Can I Put *All* Food Waste In My Garbage Disposal, Or Should I Be Trashing Some?

A master plumber breaks it down for us.

Originally Published: 
Food scraps in sink
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A garbage disposal seems like a magical appliance. You stick the food in the unit, hit a switch, and the food magically disappears down the drain. You can dispose of your food without taking a trip to the curb to trash it... or so you thought. While you might assume your garbage disposal can blend or shred anything, that's not exactly true. A recent uptick in reels on social media proclaims that putting everything down the garbage disposal is a big no-no, but why is that?

"While garbage disposals are designed to handle certain food scraps, it's important to understand that not all types of food can be safely processed by them," Karel Williams, a master plumber at Emergency Plumbing Squad, tells Scary Mommy. "This is primarily because some food items can cause clogs, jams, or damage to the disposal unit. Consequently, it's crucial to differentiate between what can be safely put in the disposal and what should be thrown in the garbage."

Sigh. You know what that means, right? While garbage disposals are definitely useful, it's important to remember that they are not garbage cans. If you use them as such, that could lead to costly plumbing repairs.

To help you avoid a hefty bill in the near future, keep reading to find out which foods can safely go in the garbage disposal and which ones you should trash.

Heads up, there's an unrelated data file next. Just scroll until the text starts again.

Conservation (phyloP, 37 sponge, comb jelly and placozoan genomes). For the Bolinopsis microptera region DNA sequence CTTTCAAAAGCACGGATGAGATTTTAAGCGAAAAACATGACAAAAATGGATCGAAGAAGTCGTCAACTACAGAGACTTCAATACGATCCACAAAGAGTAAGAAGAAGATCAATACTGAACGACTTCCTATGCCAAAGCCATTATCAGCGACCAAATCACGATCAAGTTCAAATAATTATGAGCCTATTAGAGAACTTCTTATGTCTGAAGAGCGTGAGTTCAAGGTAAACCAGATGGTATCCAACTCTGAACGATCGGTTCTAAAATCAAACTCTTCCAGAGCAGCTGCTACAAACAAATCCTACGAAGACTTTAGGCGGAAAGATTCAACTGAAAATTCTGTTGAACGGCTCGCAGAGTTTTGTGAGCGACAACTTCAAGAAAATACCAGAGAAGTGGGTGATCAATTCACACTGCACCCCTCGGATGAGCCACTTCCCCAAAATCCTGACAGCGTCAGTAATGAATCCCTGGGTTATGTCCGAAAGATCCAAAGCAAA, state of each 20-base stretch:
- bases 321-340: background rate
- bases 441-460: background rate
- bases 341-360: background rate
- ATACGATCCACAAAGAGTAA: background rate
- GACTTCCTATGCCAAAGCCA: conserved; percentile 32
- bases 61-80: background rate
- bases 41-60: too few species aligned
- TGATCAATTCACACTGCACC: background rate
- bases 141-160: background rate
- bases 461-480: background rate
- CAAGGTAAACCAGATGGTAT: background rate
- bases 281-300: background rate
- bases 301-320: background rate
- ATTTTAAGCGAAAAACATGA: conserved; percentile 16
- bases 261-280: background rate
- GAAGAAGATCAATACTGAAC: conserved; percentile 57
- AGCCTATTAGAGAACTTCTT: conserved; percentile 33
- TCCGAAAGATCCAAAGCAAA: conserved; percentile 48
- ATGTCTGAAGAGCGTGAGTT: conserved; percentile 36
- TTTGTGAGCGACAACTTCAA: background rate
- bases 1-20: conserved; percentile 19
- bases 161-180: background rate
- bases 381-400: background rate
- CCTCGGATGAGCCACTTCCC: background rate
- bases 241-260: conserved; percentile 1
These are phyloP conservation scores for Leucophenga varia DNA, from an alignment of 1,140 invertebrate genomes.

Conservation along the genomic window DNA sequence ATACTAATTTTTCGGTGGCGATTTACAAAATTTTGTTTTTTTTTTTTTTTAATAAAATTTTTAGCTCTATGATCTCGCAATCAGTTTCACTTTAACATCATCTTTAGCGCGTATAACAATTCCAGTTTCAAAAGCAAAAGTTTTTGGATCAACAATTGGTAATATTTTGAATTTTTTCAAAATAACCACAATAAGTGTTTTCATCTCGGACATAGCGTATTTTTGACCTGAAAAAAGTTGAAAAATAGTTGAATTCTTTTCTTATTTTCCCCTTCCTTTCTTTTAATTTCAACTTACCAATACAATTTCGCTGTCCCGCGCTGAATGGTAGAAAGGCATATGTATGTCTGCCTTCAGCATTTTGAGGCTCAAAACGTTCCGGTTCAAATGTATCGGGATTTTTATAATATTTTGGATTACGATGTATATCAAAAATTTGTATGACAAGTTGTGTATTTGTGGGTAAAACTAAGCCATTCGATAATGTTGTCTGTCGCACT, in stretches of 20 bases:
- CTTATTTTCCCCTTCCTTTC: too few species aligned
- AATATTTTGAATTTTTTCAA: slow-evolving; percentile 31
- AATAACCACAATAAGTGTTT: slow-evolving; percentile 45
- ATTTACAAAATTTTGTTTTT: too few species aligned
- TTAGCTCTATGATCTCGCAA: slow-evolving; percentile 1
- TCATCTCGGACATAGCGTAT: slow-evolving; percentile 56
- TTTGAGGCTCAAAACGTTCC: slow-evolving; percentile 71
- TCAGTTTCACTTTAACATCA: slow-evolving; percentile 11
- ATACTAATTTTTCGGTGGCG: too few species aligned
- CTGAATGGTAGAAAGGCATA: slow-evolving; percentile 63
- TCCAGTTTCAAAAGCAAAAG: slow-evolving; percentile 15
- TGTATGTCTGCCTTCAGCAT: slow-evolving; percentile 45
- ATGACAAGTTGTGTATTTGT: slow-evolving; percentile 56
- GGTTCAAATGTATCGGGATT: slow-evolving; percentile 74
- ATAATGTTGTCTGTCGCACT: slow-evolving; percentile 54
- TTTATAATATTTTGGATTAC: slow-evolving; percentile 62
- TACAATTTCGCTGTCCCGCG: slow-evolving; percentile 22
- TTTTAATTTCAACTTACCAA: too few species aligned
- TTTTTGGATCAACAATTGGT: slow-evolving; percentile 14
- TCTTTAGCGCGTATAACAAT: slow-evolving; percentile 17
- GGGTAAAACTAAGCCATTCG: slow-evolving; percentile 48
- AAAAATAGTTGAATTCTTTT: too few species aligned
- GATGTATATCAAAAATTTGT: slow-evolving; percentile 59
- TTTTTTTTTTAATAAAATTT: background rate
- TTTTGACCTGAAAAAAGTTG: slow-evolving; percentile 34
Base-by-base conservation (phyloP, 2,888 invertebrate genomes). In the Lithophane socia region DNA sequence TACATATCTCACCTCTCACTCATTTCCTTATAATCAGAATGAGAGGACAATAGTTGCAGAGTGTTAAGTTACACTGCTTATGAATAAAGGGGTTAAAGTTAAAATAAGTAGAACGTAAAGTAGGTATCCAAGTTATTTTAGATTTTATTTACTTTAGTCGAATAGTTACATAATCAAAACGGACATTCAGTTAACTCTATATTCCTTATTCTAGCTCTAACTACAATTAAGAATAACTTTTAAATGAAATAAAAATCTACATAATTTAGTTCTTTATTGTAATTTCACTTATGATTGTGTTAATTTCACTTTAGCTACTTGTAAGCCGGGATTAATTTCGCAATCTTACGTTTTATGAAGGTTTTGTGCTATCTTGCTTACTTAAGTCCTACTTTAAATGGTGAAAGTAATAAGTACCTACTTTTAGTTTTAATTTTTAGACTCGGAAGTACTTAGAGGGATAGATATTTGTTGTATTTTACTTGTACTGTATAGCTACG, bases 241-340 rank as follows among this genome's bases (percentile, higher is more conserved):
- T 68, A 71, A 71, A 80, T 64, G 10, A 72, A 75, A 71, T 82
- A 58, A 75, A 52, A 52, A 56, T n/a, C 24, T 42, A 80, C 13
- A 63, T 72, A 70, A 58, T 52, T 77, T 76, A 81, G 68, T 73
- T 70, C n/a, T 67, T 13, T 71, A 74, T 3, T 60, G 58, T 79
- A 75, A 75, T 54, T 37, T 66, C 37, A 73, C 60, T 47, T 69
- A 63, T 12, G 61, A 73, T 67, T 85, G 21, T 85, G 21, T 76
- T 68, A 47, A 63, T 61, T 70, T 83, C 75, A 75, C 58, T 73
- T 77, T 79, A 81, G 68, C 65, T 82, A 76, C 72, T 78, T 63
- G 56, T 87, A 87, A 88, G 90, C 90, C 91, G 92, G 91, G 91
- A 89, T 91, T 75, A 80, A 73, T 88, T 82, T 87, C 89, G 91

Which Foods to Trash

One of the main reasons you cannot put all types of food in the garbage disposal, says Williams, is that certain items can create stubborn clogs in your plumbing system.

"For instance, fibrous or stringy vegetables like celery, corn husks, and asparagus can wrap around the disposal's blades, leading to jams and potentially damaging the motor," he explains. "Similarly, starchy foods such as pasta, rice, and potato peels can swell when mixed with water, creating a gummy paste that obstructs your pipes."

Another factor to consider is that some food items can damage the garbage disposal itself. "Hard materials like bones, fruit pits, and shells from shellfish can cause the blades to become dull or even break," he says. "Furthermore, grease, oil, and fat solidify when cooled, leading to blockages in your pipes and negatively affecting the disposal unit's performance."

Coffee grounds are another hard pass since they can accumulate and cause clogs in drains and pipes.

In light of these concerns, Williams says it's best to dispose of the items mentioned above in the garbage or the compost rather than relying on your garbage disposal.

And although it might be obvious to point out, avoid putting hazardous materials down the drain. It can not only damage or corrode the garbage disposal and plumbing system, but it's also illegal.

Which Foods You Can Toss In

When it comes to using your garbage disposal properly, Williams says you want to reserve it for softer food scraps, such as fruit and vegetable peels, small amounts of leftover cooked food, and eggshells. Doing so will "minimize the risk of clogs, jams, or damage to your disposal unit and prolong its lifespan," he says.

Other tips to help it run smoothly include cutting large food items into smaller pieces and grinding the food while running cold water. It's also a good idea to occasionally run a handful of ice cubes through the garbage disposal to help scour and clean the garbage disposal and plumbing walls. Lastly, placing orange or lemon rinds in the disposal occasionally will also help clean it, leaving a nice, refreshing scent.

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